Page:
Home / Business & Law / How Physicians Can Prepare for Cybersecurity Attacks and Meet HIPAA Requirements

How Physicians Can Prepare for Cybersecurity Attacks and Meet HIPAA Requirements


By Tony Jeffs

According to a recent study performed by the Ponemon Institute, nine out of 10 hospitals in the United States have suffered from an intrusion or data breach at some point in the last two years. As a result of dramatic changes in patient information management and security risks, today’s healthcare IT industry has drastically transformed. Government regulation and technology advances have fueled explosive growth in creating and storing protected healthcare information (PHI). To prepare for the new threat landscape that is targeting patient data, healthcare organizations must understand the risks of noncompliance and how verified, secure, and cost-effective technologies will help meet Health Insurance Portability and Accountability Act (HIPAA) requirements.

The Risks of Noncompliance

The healthcare industry is well prepared for many types of emergencies and problems, according to the 2012 National Preparedness Report conducted by the Federal Emergency Management Agency. However, the same study found that by and large, healthcare providers are not ready to face a cybersecurity attack.

According to the report, cybersecurity “was the single core capability where states had made the least amount of overall progress.” Only 42 percent of state officials believed that they were adequately prepared. According to the same report, just under two-thirds of all U.S. companies have sustained cyberattacks over the past six years and, between 2006 and 2010, the number of reported attacks in the U.S. increased by 650 percent. At the Aspen Security Forum in May 2012, Keith B. Alexander, head of the National Security Agency and the new United States Cyber Command, stated that the U.S. has seen a 17-fold increase in attacks against its infrastructure between 2009 and 2011.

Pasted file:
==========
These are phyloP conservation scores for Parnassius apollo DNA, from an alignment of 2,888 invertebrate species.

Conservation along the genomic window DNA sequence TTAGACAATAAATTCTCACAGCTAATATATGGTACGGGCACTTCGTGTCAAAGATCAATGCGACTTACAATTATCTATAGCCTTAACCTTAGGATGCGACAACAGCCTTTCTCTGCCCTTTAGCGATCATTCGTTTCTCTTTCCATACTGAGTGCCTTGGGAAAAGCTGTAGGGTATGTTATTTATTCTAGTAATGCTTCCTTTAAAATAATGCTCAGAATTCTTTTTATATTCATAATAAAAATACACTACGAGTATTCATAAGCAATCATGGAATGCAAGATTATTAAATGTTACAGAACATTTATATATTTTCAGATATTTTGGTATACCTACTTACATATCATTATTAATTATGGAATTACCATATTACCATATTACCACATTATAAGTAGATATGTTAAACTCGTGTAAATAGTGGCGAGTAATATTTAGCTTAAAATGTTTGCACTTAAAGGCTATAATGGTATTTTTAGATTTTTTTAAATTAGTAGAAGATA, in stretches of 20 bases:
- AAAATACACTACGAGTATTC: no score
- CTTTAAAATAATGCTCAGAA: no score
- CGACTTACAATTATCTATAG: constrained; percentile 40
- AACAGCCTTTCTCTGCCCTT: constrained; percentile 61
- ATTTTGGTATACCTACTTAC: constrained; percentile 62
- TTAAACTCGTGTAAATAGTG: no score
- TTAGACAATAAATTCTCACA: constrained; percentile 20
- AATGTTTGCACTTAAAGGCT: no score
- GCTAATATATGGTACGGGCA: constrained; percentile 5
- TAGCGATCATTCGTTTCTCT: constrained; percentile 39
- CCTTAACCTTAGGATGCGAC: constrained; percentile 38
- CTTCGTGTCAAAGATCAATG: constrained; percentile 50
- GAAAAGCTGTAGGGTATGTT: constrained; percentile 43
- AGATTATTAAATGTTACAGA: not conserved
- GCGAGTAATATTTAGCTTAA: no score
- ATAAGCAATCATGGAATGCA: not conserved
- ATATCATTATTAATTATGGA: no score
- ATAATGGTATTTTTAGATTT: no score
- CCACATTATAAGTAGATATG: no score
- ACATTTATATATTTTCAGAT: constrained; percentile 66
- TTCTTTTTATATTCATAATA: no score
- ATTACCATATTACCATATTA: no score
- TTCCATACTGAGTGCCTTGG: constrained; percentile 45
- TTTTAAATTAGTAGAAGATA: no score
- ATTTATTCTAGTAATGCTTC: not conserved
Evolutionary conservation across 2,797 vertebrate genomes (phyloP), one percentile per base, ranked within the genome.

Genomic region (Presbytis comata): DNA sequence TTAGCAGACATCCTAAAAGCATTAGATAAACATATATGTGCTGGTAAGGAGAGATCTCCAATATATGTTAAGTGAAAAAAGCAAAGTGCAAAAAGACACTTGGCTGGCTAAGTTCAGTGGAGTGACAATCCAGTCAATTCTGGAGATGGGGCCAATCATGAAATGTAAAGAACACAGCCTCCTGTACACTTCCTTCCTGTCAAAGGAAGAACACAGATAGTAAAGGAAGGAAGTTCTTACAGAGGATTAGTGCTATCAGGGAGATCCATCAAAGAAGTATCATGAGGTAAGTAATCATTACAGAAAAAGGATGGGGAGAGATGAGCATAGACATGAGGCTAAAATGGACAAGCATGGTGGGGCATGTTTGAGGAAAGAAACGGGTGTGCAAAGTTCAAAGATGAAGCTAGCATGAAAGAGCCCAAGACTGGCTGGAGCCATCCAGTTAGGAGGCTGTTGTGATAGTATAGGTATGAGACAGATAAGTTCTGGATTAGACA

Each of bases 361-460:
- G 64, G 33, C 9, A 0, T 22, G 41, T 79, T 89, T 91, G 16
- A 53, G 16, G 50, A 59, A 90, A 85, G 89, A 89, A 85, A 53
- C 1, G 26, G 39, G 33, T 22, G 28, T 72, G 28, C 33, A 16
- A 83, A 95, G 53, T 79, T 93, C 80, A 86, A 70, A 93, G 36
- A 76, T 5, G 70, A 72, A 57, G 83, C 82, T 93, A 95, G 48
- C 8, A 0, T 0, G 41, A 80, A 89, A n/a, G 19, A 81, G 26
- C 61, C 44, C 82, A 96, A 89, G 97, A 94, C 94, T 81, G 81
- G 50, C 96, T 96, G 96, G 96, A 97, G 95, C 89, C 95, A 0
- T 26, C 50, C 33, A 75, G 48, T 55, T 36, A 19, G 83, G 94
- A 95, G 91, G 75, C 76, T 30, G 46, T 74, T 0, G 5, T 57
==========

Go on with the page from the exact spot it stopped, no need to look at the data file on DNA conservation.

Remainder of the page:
In this tumultuous environment, compliance with HIPAA requirements is a top priority. Prior to 2009 and the signing of the Health Information Technology for Economic and Clinical Health (HITECH) Act, there was a general consensus in the healthcare industry that HIPAA had not been rigorously enforced. Under HITECH, healthcare providers may now be penalized for “willful neglect” if they cannot demonstrate reasonable compliance with the Act. These penalties can extend up to $250,000, with fines for uncorrected violations of up to $1.5 million.

Under some circumstances, HIPAA’s civil and criminal penalties may also now include business associates. While an individual cannot sue a provider, the state attorney general may bring an action on behalf of state residents. Additionally, the U.S. Department of Health and Human Services (HHS) is now required to conduct periodic audits of covered entities and business associates. This means that healthcare providers must have systems in place to monitor business practices and relationships to assure consistent security for all medical information.

In addition to these penalties, providers face significant risks to their business if information systems are accessible to attack. In the healthcare industry, such threats may take a variety of forms. The Kern Medical Center in Bakersfield, CA, was attacked by a virus that crippled its computer systems. The hospital took about 10 days to get doctors and nurses back online. During an attack on a Chicago hospital, a piece of malware forced the hospital’s computers into a botnet controlled by the hacker—and the hospital was still dealing with the consequences of the attack a year later. In addition, the DoD is facing a multi-billion-dollar lawsuit based on the theft of a computer tape containing unencrypted personal health information from an employee’s car. The Veterans Administration (VA) waged a two-year war against intrusions into medical device and wireless networks, including picture archiving and communication systems (PACS), glucometers and pharmacy dispensing cabinets.